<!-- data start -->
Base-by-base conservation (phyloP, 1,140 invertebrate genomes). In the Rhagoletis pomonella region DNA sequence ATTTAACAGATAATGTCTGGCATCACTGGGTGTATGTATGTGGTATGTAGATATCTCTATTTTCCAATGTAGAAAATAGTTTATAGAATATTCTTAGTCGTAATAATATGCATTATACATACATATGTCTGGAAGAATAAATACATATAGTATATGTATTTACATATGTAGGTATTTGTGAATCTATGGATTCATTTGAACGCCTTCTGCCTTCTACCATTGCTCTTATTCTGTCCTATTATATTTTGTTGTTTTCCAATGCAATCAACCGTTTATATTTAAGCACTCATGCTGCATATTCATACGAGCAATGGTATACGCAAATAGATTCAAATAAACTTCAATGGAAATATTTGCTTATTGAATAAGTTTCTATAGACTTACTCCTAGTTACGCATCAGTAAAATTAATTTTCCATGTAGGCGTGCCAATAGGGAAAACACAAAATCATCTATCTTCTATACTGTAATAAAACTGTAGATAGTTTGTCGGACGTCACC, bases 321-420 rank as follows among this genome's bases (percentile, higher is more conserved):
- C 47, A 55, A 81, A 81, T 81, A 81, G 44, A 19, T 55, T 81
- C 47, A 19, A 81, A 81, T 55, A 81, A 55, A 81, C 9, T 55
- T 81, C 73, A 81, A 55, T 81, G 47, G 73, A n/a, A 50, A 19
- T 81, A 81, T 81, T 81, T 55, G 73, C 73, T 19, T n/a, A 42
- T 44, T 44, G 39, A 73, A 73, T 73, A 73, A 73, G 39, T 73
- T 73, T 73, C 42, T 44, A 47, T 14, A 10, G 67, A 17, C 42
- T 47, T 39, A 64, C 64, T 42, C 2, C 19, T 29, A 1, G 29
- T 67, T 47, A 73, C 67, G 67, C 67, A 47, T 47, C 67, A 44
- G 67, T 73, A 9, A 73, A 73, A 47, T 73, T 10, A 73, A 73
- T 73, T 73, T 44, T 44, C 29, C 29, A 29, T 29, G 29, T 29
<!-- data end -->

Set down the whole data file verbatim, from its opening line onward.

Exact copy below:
Base-by-base conservation (phyloP, 1,140 invertebrate genomes). In the Rhagoletis pomonella region DNA sequence ATTTAACAGATAATGTCTGGCATCACTGGGTGTATGTATGTGGTATGTAGATATCTCTATTTTCCAATGTAGAAAATAGTTTATAGAATATTCTTAGTCGTAATAATATGCATTATACATACATATGTCTGGAAGAATAAATACATATAGTATATGTATTTACATATGTAGGTATTTGTGAATCTATGGATTCATTTGAACGCCTTCTGCCTTCTACCATTGCTCTTATTCTGTCCTATTATATTTTGTTGTTTTCCAATGCAATCAACCGTTTATATTTAAGCACTCATGCTGCATATTCATACGAGCAATGGTATACGCAAATAGATTCAAATAAACTTCAATGGAAATATTTGCTTATTGAATAAGTTTCTATAGACTTACTCCTAGTTACGCATCAGTAAAATTAATTTTCCATGTAGGCGTGCCAATAGGGAAAACACAAAATCATCTATCTTCTATACTGTAATAAAACTGTAGATAGTTTGTCGGACGTCACC, bases 321-420 rank as follows among this genome's bases (percentile, higher is more conserved):
- C 47, A 55, A 81, A 81, T 81, A 81, G 44, A 19, T 55, T 81
- C 47, A 19, A 81, A 81, T 55, A 81, A 55, A 81, C 9, T 55
- T 81, C 73, A 81, A 55, T 81, G 47, G 73, A n/a, A 50, A 19
- T 81, A 81, T 81, T 81, T 55, G 73, C 73, T 19, T n/a, A 42
- T 44, T 44, G 39, A 73, A 73, T 73, A 73, A 73, G 39, T 73
- T 73, T 73, C 42, T 44, A 47, T 14, A 10, G 67, A 17, C 42
- T 47, T 39, A 64, C 64, T 42, C 2, C 19, T 29, A 1, G 29
- T 67, T 47, A 73, C 67, G 67, C 67, A 47, T 47, C 67, A 44
- G 67, T 73, A 9, A 73, A 73, A 47, T 73, T 10, A 73, A 73
- T 73, T 73, T 44, T 44, C 29, C 29, A 29, T 29, G 29, T 29